But it brings up another topic: pacing strategies for time-trials (solo races against the clock). The steady pace that is best for intervals isn't always best for TTs (or other races). But even then I'm convinced current power display is better because it allows us to nail our power level exactly to suit the TT course. But... that is a big topic worthy of a separate blog post. In the meantime, here are some links to pacing articles:
Happy pacing!

Thursday, July 1, 2010

No future in mountain-biking for me?

When I sold my trusty '98 Stumpjumper, in December 2008, I thought I'd soon be upgrading to some fancy new mountain-bike, with the latest and greatest technology. Well, that hasn't happened, and it may never, because of a number of factors that all played a role in making me question whether I even have a future in mountain-biking.

OK, first there's the whole issue of buying another expensive bike... one I'd use just rarely. But I do know what I'd get, roughly: A 29-inch-wheeler with full suspension (I've decided no more hard-tails), SRAM 20-speed drivetrain, and just an aluminum frame (no need for carbon-fiber). Tubeless tires would be nice too. What, maybe $3,000 to $4,000 total? Uh, maybe even more?

Lots of money for a bike I'd use... how often? All my training is on the road with my team-mates or while riding to work. Not on dirt where it's harder to pace yourself due to rough trails, or find enough long, smooth climbs. So, mostly just for racing then.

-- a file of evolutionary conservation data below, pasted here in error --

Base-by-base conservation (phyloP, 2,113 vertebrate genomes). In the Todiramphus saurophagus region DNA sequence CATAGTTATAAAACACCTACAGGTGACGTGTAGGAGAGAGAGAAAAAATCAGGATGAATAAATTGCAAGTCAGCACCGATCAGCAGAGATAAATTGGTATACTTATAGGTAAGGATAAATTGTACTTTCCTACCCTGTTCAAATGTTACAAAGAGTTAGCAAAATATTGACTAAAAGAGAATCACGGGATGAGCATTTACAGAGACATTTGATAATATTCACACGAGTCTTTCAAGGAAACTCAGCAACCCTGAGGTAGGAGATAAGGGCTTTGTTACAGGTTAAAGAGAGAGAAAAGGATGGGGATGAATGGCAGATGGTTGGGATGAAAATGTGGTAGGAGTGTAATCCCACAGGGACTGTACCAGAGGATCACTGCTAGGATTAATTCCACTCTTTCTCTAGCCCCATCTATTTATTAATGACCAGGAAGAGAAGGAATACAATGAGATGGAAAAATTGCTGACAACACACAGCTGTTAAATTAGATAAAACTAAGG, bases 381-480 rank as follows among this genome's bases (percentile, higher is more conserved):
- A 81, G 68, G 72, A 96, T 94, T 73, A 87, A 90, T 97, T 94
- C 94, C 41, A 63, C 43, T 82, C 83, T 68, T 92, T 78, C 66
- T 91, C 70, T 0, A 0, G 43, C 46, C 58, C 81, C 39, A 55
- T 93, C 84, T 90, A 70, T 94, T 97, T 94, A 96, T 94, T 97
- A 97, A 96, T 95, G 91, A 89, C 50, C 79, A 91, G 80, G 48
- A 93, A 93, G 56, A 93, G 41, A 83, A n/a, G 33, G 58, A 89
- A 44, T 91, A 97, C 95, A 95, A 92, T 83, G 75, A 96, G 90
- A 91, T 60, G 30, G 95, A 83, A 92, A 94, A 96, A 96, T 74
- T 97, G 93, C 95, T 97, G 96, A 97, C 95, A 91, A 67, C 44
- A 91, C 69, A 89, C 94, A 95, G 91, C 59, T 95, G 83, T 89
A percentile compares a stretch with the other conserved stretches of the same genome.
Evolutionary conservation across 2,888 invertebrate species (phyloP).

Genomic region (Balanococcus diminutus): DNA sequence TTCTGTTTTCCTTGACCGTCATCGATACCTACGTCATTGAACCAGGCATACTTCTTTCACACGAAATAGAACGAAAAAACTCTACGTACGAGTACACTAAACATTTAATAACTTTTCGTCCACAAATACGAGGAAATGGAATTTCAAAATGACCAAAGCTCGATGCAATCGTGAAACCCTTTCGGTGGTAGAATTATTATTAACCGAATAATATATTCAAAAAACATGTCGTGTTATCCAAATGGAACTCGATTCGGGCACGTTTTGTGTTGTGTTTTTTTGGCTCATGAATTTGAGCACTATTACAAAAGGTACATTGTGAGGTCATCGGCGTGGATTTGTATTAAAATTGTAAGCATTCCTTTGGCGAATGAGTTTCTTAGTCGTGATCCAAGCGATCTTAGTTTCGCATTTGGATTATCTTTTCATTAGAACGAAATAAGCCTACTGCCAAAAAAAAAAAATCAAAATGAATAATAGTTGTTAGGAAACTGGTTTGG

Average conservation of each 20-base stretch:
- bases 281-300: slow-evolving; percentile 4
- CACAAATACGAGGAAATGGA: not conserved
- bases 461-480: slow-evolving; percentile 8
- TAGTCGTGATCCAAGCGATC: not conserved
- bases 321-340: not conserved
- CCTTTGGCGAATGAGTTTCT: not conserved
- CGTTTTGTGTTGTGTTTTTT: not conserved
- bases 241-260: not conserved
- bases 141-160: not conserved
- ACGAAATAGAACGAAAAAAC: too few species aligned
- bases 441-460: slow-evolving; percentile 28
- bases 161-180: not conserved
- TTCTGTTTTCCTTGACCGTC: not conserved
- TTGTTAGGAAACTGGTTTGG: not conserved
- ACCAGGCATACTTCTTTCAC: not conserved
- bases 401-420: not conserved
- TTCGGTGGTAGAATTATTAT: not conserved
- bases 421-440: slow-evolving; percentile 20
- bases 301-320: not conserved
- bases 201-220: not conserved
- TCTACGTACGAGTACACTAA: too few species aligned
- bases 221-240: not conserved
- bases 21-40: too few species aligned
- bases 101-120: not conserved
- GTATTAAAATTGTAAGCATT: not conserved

When we do well enough in mountain-bike races we eventually get our racing category upgraded. And in every mountain-bike race I know of the higher-category racers have to race longer. For me, as a sprinter, that is the kiss of death for my chances in races. When I was in "Sport" (now called Category 2), I usually did races that were about 1.5 to 2.5 hours long. But now as a "Cat 1" I not only have to race against faster guys, but race longer... a double-whammy! I am a sprinter, not a marathoner!

Unless I race short-track: Short, intense races rather like a dirt criterium. Now we're talking! But the only race in Nor Cal that I know of with a short-track event is Sea Otter Classic, and not every year either.

So... an expensive bike I'd use once a year or so.

Like I say, no future in mountain-biking for me.